Type

Journal Article

Authors

Laura Ann Boyle
Edgar Garcia Manzanilla
Simon John More
Niamh Elizabeth O'Connell
Alison Hanlon
Sarah Harley
Dayane Lemos Teixeira

Subjects

Veterinary

Topics
cold tail pigs post mortem association study weight score lung diseases

Study on the Association between Tail Lesion Score, Cold Carcass Weight, and Viscera Condemnations in Slaughter Pigs. (2015)

Abstract The aim of this study was to assess the relationship between tail lesions, cold carcass weight, and viscera condemnations in an Irish abattoir. The following data were collected at the evisceration point from every third pig slaughtered over 7 days: farm identification, sex, tail lesion score, viscera inspection outcome, and cold carcass weight. Tail lesions were scored according to a 5-point scale. Disease lesions responsible for lung (pleurisy, pneumonia, and abscess), heart (pericarditis), and liver (ascariasis) condemnation were recorded based on the decision of the veterinary inspector (VI). Data on 3,143 pigs from 61 batches were available. The relationship between disease lesions, tail lesion score, and cold carcass weight was studied at individual carcass level, while the relationship between disease lesions and tail lesion score was studied at both carcass and batch level. Tail lesions (score ≥1) were found in 72% of the study population, with 2.3% affected by severe tail lesions (scores ≥3). Pleurisy (13.7%) followed by pneumonia (10.4%) showed the highest prevalence, whereas the prevalence of ascariasis showed the greatest variation between batches (0-75%). Tail lesion score, pleurisy, pleuropneumonia, and pericarditis were associated with reductions in carcass cold weight (P ≤ 0.05) ranging from 3 to 6.6 kg. Tail lesion score was associated with condemnations for pleurisy, pneumonia, and pleuropneumonia (P ≤ 0.05) at a batch level. VI shift was associated with condemnations for pneumonia, pleuropneumonia, and pericarditis (P ≤ 0.05) at a carcass level and with pneumonia at a batch level. Sex was not associated with viscera condemnations but males were more likely to be affected by tail lesions. The relationship between overall tail lesion score and the lung diseases at batch level supports the relationship between poor health and poor welfare of pigs on farms. The inclusion of tail lesion scores at post-mortem meat inspection should be considered as a health and welfare diagnostic tool.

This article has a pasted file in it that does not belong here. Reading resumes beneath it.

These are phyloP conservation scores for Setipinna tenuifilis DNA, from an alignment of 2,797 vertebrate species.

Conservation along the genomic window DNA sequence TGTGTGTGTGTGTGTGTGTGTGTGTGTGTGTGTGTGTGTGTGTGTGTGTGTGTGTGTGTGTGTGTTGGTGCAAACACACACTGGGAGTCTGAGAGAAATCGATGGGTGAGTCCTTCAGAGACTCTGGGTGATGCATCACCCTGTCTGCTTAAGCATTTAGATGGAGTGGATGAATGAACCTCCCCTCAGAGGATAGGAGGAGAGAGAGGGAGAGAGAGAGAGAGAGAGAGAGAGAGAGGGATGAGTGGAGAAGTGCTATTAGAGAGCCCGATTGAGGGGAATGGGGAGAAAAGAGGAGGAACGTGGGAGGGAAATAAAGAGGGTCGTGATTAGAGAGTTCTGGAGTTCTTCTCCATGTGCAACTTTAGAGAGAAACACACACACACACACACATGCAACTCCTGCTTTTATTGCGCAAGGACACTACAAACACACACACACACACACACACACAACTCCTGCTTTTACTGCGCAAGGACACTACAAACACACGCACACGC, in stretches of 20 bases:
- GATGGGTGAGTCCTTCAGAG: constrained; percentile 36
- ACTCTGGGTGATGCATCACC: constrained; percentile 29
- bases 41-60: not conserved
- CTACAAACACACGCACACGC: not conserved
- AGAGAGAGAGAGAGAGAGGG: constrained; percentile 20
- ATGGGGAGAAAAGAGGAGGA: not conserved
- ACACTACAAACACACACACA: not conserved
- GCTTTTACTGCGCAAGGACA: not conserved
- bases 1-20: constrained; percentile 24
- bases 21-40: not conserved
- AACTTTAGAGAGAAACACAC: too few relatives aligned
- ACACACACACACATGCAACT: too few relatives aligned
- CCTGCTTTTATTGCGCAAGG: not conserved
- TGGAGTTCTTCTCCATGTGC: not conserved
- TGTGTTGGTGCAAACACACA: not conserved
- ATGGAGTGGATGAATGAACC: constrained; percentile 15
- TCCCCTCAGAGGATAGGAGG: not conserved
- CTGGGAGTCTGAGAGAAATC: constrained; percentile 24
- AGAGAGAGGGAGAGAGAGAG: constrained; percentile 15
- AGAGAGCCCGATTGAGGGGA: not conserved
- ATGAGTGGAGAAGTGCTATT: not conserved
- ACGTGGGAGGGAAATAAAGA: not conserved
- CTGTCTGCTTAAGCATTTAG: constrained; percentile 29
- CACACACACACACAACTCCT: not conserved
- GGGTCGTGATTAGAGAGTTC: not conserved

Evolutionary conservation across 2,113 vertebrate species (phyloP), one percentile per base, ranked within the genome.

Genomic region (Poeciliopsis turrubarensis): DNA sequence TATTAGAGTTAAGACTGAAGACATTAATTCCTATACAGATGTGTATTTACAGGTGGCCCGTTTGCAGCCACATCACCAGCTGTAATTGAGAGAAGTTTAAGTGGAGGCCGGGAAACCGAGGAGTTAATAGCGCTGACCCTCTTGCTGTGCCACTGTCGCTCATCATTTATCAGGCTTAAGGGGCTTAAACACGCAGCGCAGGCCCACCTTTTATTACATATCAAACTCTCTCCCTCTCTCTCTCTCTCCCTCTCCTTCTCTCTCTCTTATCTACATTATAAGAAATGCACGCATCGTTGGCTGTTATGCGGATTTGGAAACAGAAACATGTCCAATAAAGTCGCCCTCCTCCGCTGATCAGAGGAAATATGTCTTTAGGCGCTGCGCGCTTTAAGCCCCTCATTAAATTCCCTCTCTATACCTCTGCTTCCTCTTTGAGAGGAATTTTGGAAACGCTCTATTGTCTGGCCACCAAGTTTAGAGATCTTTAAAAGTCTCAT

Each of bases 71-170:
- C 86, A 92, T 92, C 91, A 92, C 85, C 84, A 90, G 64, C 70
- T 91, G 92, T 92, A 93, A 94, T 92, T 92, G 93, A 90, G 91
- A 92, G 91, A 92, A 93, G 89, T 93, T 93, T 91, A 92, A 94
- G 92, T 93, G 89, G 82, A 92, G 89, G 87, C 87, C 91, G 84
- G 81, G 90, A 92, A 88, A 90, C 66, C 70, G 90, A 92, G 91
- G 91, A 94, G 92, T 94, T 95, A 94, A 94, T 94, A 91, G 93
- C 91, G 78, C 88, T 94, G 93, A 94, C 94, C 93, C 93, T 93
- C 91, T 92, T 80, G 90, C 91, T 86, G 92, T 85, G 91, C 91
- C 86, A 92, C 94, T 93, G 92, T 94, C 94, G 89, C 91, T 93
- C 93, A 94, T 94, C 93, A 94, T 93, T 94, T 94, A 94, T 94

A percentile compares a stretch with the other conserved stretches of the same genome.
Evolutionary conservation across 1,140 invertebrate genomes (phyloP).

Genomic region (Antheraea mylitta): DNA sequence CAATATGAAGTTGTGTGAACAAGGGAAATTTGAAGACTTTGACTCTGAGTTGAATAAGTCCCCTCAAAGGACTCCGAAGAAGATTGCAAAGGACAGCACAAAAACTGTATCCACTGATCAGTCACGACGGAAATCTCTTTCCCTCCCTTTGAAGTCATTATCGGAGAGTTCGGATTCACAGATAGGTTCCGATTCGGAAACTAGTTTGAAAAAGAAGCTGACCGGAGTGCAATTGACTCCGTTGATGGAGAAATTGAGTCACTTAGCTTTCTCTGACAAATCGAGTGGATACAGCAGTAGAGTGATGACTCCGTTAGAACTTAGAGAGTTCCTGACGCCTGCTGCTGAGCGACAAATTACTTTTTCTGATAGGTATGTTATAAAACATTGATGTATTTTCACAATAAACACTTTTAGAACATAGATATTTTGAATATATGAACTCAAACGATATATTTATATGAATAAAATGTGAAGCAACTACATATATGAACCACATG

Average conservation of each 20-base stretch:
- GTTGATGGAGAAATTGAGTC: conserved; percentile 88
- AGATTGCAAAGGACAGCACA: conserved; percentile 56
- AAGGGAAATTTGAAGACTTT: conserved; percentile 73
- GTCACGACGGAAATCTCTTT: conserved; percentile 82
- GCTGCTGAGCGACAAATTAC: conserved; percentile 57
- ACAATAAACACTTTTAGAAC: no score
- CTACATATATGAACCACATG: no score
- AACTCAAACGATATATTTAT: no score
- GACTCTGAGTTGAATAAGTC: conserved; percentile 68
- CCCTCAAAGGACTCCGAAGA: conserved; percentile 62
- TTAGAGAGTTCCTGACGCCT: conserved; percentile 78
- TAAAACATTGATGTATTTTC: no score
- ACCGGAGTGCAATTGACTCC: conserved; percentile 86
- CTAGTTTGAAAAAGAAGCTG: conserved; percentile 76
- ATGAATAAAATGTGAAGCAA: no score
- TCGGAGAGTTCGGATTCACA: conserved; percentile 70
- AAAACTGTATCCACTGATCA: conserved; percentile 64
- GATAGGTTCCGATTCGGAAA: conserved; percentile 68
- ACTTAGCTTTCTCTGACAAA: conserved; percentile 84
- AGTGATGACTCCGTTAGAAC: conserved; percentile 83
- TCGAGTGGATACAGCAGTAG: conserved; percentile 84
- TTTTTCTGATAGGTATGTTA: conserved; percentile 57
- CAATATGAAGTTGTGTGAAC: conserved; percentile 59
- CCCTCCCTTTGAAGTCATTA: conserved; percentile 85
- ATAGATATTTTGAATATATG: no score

Collections Ireland -> Teagasc -> PubMed

Full list of authors on original publication

Laura Ann Boyle, Edgar Garcia Manzanilla, Simon John More, Niamh Elizabeth O'Connell, Alison Hanlon, Sarah Harley, Dayane Lemos Teixeira

Experts in our system

1
Laura Boyle
Teagasc
Total Publications: 43
 
2
Edgar Garcia Manzanilla
Teagasc
Total Publications: 14
 
3
S J More
University College Dublin
Total Publications: 171
 
4
N E O'Connell
Teagasc
Total Publications: 14
 
5
A Hanlon
Teagasc
Total Publications: 35
 
6
Sarah Harley
Teagasc
Total Publications: 3
 
7
D. L Teixeira
Teagasc
Total Publications: 9